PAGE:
powder Definition in the Cambridge English Dictionary Cambridge dictionaries logo
Cambridge Dictionaries online Cambridge Dictionaries online

The most popular online dictionary and thesaurus for learners of English

Definition of “powder” - English Dictionary

"powder" in American English

See all translations

powdernoun [C/U]

 us   /ˈpɑʊ·dər/
a loose, dry substance of extremely small pieces, usually made by breaking up something into smaller parts and crushing them
Powder is also any of various loose, dry, usually pleasant-smelling substances that people put on their skin as a help in healing or as makeup: [U] talcum powder
Powder is also gunpowder.
(Definition of powder from the Cambridge Academic Content Dictionary © Cambridge University Press)







"powder" in British English

See all translations

powdernoun

uk   /ˈpaʊ.dər/  us   /ˈpaʊ.dɚ/
B1 [C or U] a loose, dry substance that consists of extremely small pieces, usually made by breaking something up and crushing it: curry/chilli powder talcum powder A packet of white powder was found and police scientists are analysing it. You'll get more flavour from the spices if you grind them into a powder.UK Why are there so many adverts for washing powders on TV? You can buy milk in powder form.
See also
[U] a soft, dry substance that is spread over the skin of the face, in order to stop the skin from looking shiny: face powder Dust the face lightly with powder.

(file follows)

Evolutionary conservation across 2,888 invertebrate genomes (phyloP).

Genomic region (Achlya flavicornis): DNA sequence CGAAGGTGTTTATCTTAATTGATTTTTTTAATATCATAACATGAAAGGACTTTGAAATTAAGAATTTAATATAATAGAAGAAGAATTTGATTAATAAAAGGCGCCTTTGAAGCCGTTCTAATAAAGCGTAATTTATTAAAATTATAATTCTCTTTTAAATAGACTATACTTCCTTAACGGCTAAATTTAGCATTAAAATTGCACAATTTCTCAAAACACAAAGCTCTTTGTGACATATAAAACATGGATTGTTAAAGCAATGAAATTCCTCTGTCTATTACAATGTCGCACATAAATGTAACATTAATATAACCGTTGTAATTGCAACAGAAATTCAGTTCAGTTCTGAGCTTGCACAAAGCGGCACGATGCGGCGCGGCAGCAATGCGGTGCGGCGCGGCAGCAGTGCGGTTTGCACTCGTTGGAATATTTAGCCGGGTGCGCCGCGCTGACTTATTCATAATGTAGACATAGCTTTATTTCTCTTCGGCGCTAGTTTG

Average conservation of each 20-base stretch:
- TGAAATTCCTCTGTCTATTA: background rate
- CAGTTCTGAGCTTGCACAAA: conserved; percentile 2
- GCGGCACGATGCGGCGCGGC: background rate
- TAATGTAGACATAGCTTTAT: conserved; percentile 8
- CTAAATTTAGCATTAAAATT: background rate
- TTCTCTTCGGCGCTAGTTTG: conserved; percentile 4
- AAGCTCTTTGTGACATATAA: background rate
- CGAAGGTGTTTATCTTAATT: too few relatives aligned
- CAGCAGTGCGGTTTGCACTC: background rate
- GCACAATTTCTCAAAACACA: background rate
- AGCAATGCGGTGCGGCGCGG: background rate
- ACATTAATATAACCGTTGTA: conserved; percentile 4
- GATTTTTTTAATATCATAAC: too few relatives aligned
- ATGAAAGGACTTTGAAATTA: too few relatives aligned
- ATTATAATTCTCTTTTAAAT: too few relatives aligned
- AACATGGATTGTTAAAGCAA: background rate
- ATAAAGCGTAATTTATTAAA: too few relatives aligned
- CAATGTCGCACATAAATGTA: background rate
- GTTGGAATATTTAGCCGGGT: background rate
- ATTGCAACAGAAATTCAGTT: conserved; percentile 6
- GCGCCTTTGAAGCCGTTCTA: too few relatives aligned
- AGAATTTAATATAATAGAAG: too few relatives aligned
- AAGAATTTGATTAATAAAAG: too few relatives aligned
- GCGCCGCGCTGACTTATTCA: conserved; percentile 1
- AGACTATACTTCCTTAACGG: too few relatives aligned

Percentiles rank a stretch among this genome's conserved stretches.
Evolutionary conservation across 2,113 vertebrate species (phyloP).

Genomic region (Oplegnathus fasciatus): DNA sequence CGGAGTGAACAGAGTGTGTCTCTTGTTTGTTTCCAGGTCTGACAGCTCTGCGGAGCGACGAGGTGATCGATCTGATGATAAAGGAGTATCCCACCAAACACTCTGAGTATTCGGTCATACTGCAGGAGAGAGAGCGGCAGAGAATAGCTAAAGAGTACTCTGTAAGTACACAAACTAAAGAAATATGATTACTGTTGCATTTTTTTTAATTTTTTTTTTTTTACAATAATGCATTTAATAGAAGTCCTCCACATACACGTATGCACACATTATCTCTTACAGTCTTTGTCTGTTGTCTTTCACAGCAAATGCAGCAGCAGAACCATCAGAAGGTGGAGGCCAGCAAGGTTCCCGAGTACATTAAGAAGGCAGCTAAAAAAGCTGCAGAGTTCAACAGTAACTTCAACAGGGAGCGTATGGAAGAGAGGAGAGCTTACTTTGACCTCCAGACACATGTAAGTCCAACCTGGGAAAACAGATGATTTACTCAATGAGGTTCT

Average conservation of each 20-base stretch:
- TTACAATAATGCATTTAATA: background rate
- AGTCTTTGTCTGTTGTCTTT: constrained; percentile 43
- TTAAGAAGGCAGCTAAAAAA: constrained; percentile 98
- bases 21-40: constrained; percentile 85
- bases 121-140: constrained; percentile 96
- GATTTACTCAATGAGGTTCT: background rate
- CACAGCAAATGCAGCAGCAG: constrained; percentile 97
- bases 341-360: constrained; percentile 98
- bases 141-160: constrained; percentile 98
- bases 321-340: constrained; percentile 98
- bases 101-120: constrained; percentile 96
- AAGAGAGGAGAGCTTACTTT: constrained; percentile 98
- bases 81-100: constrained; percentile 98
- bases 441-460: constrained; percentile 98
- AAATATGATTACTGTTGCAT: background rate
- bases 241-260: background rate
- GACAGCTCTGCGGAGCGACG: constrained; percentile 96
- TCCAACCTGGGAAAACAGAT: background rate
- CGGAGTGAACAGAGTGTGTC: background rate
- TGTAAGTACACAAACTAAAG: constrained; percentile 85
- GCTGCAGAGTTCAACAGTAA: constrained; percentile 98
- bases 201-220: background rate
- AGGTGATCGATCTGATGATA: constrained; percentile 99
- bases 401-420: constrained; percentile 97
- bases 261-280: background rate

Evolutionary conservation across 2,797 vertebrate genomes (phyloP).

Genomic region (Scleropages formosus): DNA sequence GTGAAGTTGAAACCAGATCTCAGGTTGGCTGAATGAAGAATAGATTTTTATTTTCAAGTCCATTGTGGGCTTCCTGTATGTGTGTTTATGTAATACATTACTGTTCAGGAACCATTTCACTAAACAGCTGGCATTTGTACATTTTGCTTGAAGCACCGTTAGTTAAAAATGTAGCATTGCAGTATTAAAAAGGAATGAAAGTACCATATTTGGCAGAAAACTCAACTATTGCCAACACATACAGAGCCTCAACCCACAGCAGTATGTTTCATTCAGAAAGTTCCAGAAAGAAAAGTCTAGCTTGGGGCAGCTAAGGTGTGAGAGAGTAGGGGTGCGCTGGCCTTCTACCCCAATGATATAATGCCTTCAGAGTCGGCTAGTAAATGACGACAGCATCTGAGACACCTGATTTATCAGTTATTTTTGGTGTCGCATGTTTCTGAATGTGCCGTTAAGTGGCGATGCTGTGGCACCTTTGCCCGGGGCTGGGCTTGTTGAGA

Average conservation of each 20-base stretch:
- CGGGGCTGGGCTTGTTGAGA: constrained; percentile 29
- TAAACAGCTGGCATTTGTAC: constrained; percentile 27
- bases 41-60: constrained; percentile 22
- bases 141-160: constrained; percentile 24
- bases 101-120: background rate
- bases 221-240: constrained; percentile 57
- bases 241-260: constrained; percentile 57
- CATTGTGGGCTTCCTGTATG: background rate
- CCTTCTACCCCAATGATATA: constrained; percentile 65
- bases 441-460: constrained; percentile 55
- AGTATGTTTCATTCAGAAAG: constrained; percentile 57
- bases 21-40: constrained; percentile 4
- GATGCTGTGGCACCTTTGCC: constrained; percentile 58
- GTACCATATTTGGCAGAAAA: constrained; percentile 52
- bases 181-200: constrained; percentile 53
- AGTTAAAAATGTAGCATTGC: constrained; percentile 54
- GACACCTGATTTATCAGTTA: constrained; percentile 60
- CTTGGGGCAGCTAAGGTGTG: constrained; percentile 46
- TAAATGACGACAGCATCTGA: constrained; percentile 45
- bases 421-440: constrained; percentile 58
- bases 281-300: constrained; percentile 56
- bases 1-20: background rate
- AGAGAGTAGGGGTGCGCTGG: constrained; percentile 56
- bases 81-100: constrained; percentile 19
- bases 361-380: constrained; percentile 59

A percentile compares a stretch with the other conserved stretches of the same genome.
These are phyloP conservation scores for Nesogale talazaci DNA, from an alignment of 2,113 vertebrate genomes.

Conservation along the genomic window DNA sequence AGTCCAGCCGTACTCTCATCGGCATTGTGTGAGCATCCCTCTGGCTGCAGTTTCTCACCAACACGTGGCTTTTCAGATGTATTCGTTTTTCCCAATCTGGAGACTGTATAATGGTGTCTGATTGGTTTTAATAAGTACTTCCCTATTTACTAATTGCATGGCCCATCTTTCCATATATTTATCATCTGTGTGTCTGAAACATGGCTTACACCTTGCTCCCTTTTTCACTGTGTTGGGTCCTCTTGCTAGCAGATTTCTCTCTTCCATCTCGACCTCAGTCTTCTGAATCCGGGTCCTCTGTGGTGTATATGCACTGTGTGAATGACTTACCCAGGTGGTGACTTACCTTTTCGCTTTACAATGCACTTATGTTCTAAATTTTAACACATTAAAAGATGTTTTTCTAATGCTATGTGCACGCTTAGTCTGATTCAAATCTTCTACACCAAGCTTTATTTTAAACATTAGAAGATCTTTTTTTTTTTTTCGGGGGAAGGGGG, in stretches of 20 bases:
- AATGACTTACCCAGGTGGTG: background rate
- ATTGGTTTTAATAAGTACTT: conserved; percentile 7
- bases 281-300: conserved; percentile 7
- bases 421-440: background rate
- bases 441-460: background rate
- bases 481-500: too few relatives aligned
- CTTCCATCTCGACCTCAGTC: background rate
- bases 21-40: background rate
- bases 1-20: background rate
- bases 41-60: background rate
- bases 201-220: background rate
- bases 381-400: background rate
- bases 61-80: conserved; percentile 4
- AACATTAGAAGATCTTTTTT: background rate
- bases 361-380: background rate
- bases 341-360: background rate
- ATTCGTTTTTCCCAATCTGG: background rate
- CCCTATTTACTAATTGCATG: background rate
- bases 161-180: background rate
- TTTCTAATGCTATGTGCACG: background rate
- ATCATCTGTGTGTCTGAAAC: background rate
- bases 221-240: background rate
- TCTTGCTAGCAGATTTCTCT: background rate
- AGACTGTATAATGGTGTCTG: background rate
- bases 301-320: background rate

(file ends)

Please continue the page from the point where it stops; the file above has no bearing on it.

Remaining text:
[U] fallen snow that is loose and dry and has not begun to melt: I love skiing in deep powder.

expend iconexpend iconMore examples

powdery
adjective uk   /ˈpaʊ.dər.i/  us   /ˈpaʊ.dɚ.i/
The snow was fresh and powdery.

powderverb [T]

uk   /ˈpaʊ.dər/  us   /ˈpaʊ.dɚ/
(Definition of powder from the Cambridge Advanced Learners Dictionary & Thesaurus © Cambridge University Press)
What is the pronunciation of powder?
Add Cambridge dictionaries to your browser to your website
A bunch of stuff about plurals
A bunch of stuff about plurals
by ,
May 24, 2016
by Colin McIntosh One of the many ways in which English differs from other languages is its use of uncountable nouns to talk about collections of objects: as well as never being used in the plural, they’re never used with a or an. Examples are furniture (plural in German and many other languages), cutlery (plural in Italian), and

Read More 

Word of the Day

shade

to prevent direct light from shining on something

Word of the Day

convo noun
convo noun
May 23, 2016
informal a conversation The convo around concussions mostly focuses on guys who play football, but Chastain thinks that this whole thing could be a headache for women too.

Read More